This article was originally posted March 19, 2016. It has been recently updated.
Like a lot of MMO players, I’ve been sinking a lot of my free time into Black Desert Online. I’ve been sinking in my not-so-free time too, but I suppose that’s the curse of a good game. One of my two biggest concerns with Black Desert was the possibility of a pay to win cash shop. Korean MMORPGs are especially known for cash shops where paying real money is the only path to the top. In a lot of these MMORPGs, money advantages provide a completely insurmountable level of power.
Black Desert has launched with what most do not consider a pay to win model. However, one item in particular has raised some serious concerns… Continue reading
A totally sweet storm atronach mount can be yours…maybe!
Last week, Elder Scrolls Online launched their latest cash shop additions. The store now sells some pretty sweet storm atronach mounts, along with equally cool new skins. Unfortunately, gambling is the only way acquire these new collectibles. Alongside these items, Zenimax Online Studios has “welcomed” gambling crates to ESO.
As Deltia’s Gaming shows, the gambling crates aren’t a great value. Each crate costs $3.33 – $4 (depending on how many are purchased). Deltia purchased 45 crates, worth about $150. How many of these rare mounts did he receive for supporting gambling? Zero. Zilch. Nada. But that’s OK (or should be) because… Continue reading
RMT. Real money trading. The nasty three letter acronym associated with gold farming, pay to win, and bots. It’s existed in MMOs for the better part of two decades, back when Ultima Online gold traded at higher exchange rates (200 gold to $1 USD) than the Italian Lira, Hungarian Forint, Indonesian Rupiah, Vietnamese Dong, Colombian Peso, and several other real world countries (250 to 14,000 units to $1 USD). This was in era where all real money trading took place on eBay (sometimes facilitated by company employees), before more specialized shops opened their doors.
People will kill to become a Colombian millionaire.
I started playing Dungeons and Dragons Online again a couple of weeks ago. The game stays true to its namesake with a plethora of instanced dungeons to explore. Though they come in different shapes and sizes, there’s really nothing else to do. Unlike MMORPGs with open world content, DDO is all about dungeon delving. After a few early levels, all of these are really meant for groups. Players can substitute hirelings in a pinch, but unsurprisingly a true player is almost always preferred. This design choice has created the double edged sword that has largely defined DDO’s existence.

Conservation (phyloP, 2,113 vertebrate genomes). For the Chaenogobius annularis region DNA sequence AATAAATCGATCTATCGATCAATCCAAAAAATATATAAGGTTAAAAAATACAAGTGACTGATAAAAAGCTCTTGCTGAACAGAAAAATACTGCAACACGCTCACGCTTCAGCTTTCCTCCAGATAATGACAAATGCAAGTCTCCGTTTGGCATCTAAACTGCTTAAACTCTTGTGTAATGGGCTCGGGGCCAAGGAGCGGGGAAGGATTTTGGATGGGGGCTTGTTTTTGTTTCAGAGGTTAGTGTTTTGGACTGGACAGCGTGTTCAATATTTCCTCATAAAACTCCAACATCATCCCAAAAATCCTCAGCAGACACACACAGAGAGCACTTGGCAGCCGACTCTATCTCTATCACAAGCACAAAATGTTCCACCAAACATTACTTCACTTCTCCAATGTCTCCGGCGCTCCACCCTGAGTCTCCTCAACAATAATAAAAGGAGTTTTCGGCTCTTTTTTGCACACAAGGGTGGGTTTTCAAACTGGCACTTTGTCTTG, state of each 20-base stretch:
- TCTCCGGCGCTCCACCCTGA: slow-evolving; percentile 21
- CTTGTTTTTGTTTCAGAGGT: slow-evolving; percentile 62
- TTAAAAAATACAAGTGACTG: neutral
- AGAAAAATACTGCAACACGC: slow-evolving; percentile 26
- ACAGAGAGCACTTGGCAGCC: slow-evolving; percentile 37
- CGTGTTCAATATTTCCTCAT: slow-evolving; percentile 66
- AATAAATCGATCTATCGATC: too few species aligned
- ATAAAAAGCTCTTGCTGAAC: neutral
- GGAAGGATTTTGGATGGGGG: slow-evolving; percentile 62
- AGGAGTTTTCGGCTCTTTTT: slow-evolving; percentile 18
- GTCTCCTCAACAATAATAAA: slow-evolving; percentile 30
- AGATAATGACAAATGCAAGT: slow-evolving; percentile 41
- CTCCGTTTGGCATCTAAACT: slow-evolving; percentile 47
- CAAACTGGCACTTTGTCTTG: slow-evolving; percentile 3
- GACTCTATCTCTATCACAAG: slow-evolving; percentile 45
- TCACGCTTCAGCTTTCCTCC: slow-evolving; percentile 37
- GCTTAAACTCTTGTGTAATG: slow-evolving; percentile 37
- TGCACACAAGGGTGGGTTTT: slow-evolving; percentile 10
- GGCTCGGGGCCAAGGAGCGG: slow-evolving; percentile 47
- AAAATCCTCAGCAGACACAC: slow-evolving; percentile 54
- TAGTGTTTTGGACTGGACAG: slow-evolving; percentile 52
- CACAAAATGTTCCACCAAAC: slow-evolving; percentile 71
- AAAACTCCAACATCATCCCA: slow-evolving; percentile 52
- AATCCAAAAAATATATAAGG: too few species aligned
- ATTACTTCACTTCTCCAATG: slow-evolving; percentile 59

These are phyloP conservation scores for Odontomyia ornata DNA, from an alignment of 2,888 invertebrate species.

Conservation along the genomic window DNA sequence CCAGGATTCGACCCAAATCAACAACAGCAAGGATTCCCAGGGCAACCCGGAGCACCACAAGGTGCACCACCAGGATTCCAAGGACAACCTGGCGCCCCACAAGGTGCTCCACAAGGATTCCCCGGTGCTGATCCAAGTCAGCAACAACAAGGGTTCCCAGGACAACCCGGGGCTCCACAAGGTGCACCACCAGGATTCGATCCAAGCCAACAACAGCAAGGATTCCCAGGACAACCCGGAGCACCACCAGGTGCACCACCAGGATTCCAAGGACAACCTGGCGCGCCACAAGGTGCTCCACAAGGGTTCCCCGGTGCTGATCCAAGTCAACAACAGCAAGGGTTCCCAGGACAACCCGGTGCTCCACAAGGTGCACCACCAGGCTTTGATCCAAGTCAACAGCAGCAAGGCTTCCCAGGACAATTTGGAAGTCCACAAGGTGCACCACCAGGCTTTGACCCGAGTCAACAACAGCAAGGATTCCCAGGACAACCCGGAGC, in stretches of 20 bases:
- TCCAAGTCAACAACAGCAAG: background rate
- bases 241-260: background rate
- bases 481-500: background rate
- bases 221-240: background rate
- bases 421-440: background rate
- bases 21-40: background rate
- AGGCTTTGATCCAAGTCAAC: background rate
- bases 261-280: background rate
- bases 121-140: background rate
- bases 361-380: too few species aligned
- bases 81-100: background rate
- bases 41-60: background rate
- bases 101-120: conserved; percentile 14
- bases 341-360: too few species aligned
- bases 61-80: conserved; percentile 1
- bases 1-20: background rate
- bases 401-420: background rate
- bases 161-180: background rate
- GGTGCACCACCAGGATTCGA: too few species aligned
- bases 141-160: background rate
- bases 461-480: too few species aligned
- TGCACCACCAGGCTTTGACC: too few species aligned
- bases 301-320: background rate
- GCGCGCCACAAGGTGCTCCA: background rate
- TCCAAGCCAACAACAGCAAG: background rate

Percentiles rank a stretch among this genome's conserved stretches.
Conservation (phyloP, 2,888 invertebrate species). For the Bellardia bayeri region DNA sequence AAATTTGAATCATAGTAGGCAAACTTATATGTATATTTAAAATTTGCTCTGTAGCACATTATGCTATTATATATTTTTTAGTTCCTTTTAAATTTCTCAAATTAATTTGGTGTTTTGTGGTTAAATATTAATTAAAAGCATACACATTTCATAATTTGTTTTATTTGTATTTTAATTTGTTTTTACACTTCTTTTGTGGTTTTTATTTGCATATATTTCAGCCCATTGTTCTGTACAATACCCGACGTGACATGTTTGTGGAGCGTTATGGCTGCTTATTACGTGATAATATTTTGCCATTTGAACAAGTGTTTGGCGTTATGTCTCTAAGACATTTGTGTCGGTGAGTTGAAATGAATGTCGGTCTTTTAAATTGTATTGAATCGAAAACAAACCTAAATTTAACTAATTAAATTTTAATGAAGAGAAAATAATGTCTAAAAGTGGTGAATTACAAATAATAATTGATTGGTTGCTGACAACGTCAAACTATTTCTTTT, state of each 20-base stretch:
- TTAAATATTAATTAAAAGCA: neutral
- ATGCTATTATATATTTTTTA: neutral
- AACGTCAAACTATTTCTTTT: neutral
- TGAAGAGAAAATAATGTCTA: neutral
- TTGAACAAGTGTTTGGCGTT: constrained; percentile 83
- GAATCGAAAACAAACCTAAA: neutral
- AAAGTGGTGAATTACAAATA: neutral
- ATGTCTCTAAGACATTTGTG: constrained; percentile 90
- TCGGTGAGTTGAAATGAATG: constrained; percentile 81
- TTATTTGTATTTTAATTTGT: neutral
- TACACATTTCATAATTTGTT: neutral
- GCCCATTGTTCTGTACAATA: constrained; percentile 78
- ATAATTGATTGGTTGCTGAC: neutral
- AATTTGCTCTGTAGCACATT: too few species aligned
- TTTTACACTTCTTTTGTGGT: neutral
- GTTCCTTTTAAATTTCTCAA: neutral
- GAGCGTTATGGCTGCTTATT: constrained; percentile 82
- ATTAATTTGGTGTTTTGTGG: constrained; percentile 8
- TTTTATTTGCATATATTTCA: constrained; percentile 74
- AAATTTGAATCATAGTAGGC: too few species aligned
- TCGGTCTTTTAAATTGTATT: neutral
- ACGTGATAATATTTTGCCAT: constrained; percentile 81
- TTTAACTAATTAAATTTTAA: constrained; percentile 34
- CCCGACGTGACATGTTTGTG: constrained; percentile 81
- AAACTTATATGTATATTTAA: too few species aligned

Turbine’s Dungeons and Dragons Online is a lot of fun, but only with a group… Continue reading
I’m on a kick lately of segmenting out MMOs by uncommonly explored attributes and analyzing numbers. In June, I ranked the best MMORPG by year for the past twenty years (including honorable mentions for each year). In July, I estimated the most played free MMORPGs, sorted by peak player counts. This month, I’m looking at which countries produce the best MMOs.
First, this requires a ranking of the best MMOs. As opposed to June’s best MMORPG blog post, I decided to use an impartial judge to assess the cream of the MMO crop. I selected mmorpg.com’s user ratings as my source due to their ratings’ age and breadth. From there, I chose the top 50 MMOs as a cutoff. This provided a strong sample set without… Continue reading
There was a time when lengthy ruminations on MMO business models were a staple of the community. You’ll still see people arguing the merits of free to play versus subscription from time to time, but it doesn’t have the vigor it used to. The industry has mostly stabilized, and while some games still maintain mandatory subscriptions, these days free to play and buy to play are the norm.
That means cash shops are now the new normal, and there is always a great deal of anxiety around them. “Pay to win” is the frightful term whispered in the dark corners of the MMO world, a… Continue reading